> moment two routines in separate fibers have to communicate: blocking
> structures, atomics, locks and their effects on visibility. In reactive,
> from an user's perspective, you don't have to worry about most of these as
> the libraries can hide many of the intricacies of the JMM and provide you
> with an API and callback surface. Want to create an item and hand it over
> to another thread for processing? There are operators for that and you have
> only to specify how to create the item, what thread it should end up and
> what processing there should be for it. Want to generate many items?
> Replace the front of the flow and the rest will still be the same.
> Also note that Loom's sales pitch has shifted over the years. It started as
> the solution that will outperform reactive and having users code in easy to
> understand imperative fashion as the JVM will do the heavy lifting behind
> the scenes. However, we have pointed out that a) suspension is more costly
> and may dominate the overheads, b) composition (see above) is limited so
> people, individually and over and over, may end up with DIY solutions and
> c) you have to make sure locks/blocking happen in a virtual thread for
> which you may have to inject virtual thread-based executors all over the
> place.
> Ron Pressler <ron.pressler at oracle.com> ezt írta (időpont: 2020. febr. 19.,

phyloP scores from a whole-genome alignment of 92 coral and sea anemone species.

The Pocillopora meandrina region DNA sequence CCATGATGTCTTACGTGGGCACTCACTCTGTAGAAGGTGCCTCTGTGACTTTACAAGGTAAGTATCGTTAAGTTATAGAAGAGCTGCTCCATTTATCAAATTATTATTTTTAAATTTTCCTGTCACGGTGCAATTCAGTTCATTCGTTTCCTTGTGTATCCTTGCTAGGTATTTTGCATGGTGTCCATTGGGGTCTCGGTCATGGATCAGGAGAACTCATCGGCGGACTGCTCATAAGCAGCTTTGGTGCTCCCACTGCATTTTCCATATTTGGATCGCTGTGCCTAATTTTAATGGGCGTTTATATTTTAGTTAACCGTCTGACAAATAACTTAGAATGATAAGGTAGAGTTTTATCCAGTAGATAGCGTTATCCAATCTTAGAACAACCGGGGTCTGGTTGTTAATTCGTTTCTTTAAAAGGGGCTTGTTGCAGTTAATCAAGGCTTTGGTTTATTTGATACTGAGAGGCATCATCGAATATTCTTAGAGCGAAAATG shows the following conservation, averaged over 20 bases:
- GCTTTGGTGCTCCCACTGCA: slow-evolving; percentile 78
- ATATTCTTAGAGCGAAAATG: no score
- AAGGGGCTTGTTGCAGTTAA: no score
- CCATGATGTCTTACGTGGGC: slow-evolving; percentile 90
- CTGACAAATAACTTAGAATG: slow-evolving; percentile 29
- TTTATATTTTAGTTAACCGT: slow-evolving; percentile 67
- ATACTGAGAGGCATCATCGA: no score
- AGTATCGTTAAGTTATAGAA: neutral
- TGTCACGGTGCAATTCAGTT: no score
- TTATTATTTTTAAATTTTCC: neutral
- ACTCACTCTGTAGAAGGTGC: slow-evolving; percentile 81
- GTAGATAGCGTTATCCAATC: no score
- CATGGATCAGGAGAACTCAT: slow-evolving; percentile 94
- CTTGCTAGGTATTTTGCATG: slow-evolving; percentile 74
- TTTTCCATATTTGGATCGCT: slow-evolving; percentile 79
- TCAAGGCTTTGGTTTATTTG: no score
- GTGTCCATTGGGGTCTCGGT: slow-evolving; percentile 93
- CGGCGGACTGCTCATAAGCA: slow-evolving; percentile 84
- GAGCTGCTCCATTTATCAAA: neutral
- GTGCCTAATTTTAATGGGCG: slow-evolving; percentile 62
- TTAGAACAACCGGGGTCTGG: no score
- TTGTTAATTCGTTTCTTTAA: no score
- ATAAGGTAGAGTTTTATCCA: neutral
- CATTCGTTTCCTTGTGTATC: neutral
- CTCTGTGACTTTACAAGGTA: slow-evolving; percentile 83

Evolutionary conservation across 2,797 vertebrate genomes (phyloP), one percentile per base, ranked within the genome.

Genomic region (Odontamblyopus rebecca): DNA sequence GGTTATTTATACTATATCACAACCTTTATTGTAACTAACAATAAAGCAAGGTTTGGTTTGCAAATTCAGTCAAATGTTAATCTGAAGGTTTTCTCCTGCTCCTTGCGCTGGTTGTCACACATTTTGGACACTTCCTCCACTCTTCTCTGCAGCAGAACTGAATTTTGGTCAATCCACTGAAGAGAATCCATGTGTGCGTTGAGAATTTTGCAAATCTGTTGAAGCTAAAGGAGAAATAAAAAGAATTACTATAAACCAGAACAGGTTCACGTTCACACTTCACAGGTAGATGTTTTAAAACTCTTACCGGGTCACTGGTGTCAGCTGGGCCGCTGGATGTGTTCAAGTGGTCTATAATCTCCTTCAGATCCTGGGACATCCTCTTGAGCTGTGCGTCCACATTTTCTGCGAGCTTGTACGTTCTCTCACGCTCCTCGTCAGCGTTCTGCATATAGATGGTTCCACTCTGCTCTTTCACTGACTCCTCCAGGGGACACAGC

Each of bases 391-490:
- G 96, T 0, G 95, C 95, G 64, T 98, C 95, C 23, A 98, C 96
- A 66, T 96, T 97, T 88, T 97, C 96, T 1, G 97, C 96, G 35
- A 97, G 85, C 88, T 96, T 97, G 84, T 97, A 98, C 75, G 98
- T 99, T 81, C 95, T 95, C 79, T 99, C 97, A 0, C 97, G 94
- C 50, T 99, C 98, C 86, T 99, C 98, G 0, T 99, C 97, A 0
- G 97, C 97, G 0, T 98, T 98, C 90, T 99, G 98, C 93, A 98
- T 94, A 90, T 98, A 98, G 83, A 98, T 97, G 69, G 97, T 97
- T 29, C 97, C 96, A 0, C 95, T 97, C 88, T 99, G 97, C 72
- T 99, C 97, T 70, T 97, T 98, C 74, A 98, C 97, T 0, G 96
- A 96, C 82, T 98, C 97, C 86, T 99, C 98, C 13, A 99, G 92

> Sze, 19:48):
> >
> > Hi.
> >
> > I don’t think I really understand what the concerns are, and believe they
> > might
> > be tied to a misunderstanding of Loom’s goals and design.
> >
> > Anyone who has concerns is welcome to explain them here, without
> > character-count limits.
> >
> > Ron
> >
> >
> >
> > On 19 February 2020 at 18:37:53, Rahul Khandelwal (rahulnewai at gmail.com
> > (mailto:rahulnewai at gmail.com)) wrote:
> >
> > > Hi All,
> > >
> > > I have been following Project Loom for quite some time now and I find
> it
> > > really exciting.
> > > This is my first post in the mailing list.
> > >
> > > I went through the following twitter discussion -
> > > https://twitter.com/rafaelcodes/status/1176229314112741377
> > > However I could not understand the final gist/conclusion of the
> > discussion.
> > >
> > > 1. Here In the discussion Martin Thompson had the view that Fibers
> don't
> > > compose and cannot escape temporal coupling.
> > > He also advocated about the use of explicit state machines instead of
> > > Fibers.
> > > https://twitter.com/mjpt777/status/1176231250308325376
> > >
> > > 2. Vaughn Vernon had opinions around the Java memory model and the
> > > complexity of the effects of predictive execution.
> > > https://twitter.com/VaughnVernon/status/1176299015849136128
> > >
> > >
> > > Could someone explain what were the concerns and suggestions they
> > expressed
> > > and how Fibers handle said concerns.
> > >
> > > It would be great if someone could suggest some resources to better
> > > understand above twitter discussion.
> > >
> > >
> > > Thanks,
> > > Rahul
> >
> >
> --
> Best regards,
> David Karnok

More information about the loom-dev mailing list